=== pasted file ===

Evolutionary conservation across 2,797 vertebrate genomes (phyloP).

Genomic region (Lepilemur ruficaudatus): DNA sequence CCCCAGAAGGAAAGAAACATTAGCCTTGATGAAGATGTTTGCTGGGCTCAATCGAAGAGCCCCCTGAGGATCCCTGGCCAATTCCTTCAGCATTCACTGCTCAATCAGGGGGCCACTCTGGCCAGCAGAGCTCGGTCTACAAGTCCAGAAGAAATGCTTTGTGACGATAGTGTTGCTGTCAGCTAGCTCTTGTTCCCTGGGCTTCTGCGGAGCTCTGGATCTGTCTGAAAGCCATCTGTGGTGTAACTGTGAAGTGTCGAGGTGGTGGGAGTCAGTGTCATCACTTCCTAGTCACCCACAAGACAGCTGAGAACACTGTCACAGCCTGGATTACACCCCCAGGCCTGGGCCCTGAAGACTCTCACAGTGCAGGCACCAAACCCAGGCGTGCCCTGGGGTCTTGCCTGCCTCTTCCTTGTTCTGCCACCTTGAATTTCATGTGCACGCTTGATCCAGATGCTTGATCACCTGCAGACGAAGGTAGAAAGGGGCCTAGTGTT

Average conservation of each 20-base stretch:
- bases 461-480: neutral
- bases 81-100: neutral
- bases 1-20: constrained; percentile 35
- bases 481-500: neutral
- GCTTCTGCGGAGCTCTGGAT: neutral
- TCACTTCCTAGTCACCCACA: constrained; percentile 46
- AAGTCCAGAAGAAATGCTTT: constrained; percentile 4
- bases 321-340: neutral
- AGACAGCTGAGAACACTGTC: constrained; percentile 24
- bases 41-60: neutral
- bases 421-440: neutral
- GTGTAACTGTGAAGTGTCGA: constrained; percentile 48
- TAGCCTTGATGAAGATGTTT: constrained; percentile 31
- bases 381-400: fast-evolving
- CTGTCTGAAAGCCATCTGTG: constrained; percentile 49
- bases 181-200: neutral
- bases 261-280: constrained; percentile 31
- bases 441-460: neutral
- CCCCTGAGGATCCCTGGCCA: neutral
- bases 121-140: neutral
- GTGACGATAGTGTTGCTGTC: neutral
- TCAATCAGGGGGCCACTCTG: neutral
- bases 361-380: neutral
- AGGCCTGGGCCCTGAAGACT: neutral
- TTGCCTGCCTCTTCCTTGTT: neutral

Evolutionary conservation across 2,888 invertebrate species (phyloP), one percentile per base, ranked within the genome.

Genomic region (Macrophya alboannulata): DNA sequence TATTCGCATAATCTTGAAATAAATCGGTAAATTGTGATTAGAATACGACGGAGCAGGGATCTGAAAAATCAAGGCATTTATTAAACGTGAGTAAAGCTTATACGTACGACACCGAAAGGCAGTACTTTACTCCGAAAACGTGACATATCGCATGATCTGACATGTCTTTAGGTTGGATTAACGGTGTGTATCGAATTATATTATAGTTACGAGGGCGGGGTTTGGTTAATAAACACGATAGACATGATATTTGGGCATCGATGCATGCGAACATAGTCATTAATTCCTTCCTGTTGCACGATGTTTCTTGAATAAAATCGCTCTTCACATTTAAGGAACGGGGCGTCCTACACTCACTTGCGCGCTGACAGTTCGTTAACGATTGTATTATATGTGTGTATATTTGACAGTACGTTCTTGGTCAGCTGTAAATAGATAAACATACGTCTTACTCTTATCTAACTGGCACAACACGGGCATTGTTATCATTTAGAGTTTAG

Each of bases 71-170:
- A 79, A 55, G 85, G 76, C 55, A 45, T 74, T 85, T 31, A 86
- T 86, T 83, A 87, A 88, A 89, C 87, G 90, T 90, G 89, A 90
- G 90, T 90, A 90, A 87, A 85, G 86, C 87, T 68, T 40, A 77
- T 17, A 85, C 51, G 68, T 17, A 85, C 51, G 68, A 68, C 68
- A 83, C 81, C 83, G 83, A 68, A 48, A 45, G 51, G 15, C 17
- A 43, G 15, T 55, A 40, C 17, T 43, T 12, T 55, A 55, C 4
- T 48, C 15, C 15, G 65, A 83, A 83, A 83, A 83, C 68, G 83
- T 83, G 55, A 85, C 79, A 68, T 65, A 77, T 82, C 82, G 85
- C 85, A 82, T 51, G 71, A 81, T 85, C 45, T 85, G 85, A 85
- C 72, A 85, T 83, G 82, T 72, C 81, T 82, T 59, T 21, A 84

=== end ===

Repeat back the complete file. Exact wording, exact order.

Evolutionary conservation across 2,797 vertebrate genomes (phyloP).

Genomic region (Lepilemur ruficaudatus): DNA sequence CCCCAGAAGGAAAGAAACATTAGCCTTGATGAAGATGTTTGCTGGGCTCAATCGAAGAGCCCCCTGAGGATCCCTGGCCAATTCCTTCAGCATTCACTGCTCAATCAGGGGGCCACTCTGGCCAGCAGAGCTCGGTCTACAAGTCCAGAAGAAATGCTTTGTGACGATAGTGTTGCTGTCAGCTAGCTCTTGTTCCCTGGGCTTCTGCGGAGCTCTGGATCTGTCTGAAAGCCATCTGTGGTGTAACTGTGAAGTGTCGAGGTGGTGGGAGTCAGTGTCATCACTTCCTAGTCACCCACAAGACAGCTGAGAACACTGTCACAGCCTGGATTACACCCCCAGGCCTGGGCCCTGAAGACTCTCACAGTGCAGGCACCAAACCCAGGCGTGCCCTGGGGTCTTGCCTGCCTCTTCCTTGTTCTGCCACCTTGAATTTCATGTGCACGCTTGATCCAGATGCTTGATCACCTGCAGACGAAGGTAGAAAGGGGCCTAGTGTT

Average conservation of each 20-base stretch:
- bases 461-480: neutral
- bases 81-100: neutral
- bases 1-20: constrained; percentile 35
- bases 481-500: neutral
- GCTTCTGCGGAGCTCTGGAT: neutral
- TCACTTCCTAGTCACCCACA: constrained; percentile 46
- AAGTCCAGAAGAAATGCTTT: constrained; percentile 4
- bases 321-340: neutral
- AGACAGCTGAGAACACTGTC: constrained; percentile 24
- bases 41-60: neutral
- bases 421-440: neutral
- GTGTAACTGTGAAGTGTCGA: constrained; percentile 48
- TAGCCTTGATGAAGATGTTT: constrained; percentile 31
- bases 381-400: fast-evolving
- CTGTCTGAAAGCCATCTGTG: constrained; percentile 49
- bases 181-200: neutral
- bases 261-280: constrained; percentile 31
- bases 441-460: neutral
- CCCCTGAGGATCCCTGGCCA: neutral
- bases 121-140: neutral
- GTGACGATAGTGTTGCTGTC: neutral
- TCAATCAGGGGGCCACTCTG: neutral
- bases 361-380: neutral
- AGGCCTGGGCCCTGAAGACT: neutral
- TTGCCTGCCTCTTCCTTGTT: neutral

Evolutionary conservation across 2,888 invertebrate species (phyloP), one percentile per base, ranked within the genome.

Genomic region (Macrophya alboannulata): DNA sequence TATTCGCATAATCTTGAAATAAATCGGTAAATTGTGATTAGAATACGACGGAGCAGGGATCTGAAAAATCAAGGCATTTATTAAACGTGAGTAAAGCTTATACGTACGACACCGAAAGGCAGTACTTTACTCCGAAAACGTGACATATCGCATGATCTGACATGTCTTTAGGTTGGATTAACGGTGTGTATCGAATTATATTATAGTTACGAGGGCGGGGTTTGGTTAATAAACACGATAGACATGATATTTGGGCATCGATGCATGCGAACATAGTCATTAATTCCTTCCTGTTGCACGATGTTTCTTGAATAAAATCGCTCTTCACATTTAAGGAACGGGGCGTCCTACACTCACTTGCGCGCTGACAGTTCGTTAACGATTGTATTATATGTGTGTATATTTGACAGTACGTTCTTGGTCAGCTGTAAATAGATAAACATACGTCTTACTCTTATCTAACTGGCACAACACGGGCATTGTTATCATTTAGAGTTTAG

Each of bases 71-170:
- A 79, A 55, G 85, G 76, C 55, A 45, T 74, T 85, T 31, A 86
- T 86, T 83, A 87, A 88, A 89, C 87, G 90, T 90, G 89, A 90
- G 90, T 90, A 90, A 87, A 85, G 86, C 87, T 68, T 40, A 77
- T 17, A 85, C 51, G 68, T 17, A 85, C 51, G 68, A 68, C 68
- A 83, C 81, C 83, G 83, A 68, A 48, A 45, G 51, G 15, C 17
- A 43, G 15, T 55, A 40, C 17, T 43, T 12, T 55, A 55, C 4
- T 48, C 15, C 15, G 65, A 83, A 83, A 83, A 83, C 68, G 83
- T 83, G 55, A 85, C 79, A 68, T 65, A 77, T 82, C 82, G 85
- C 85, A 82, T 51, G 71, A 81, T 85, C 45, T 85, G 85, A 85
- C 72, A 85, T 83, G 82, T 72, C 81, T 82, T 59, T 21, A 84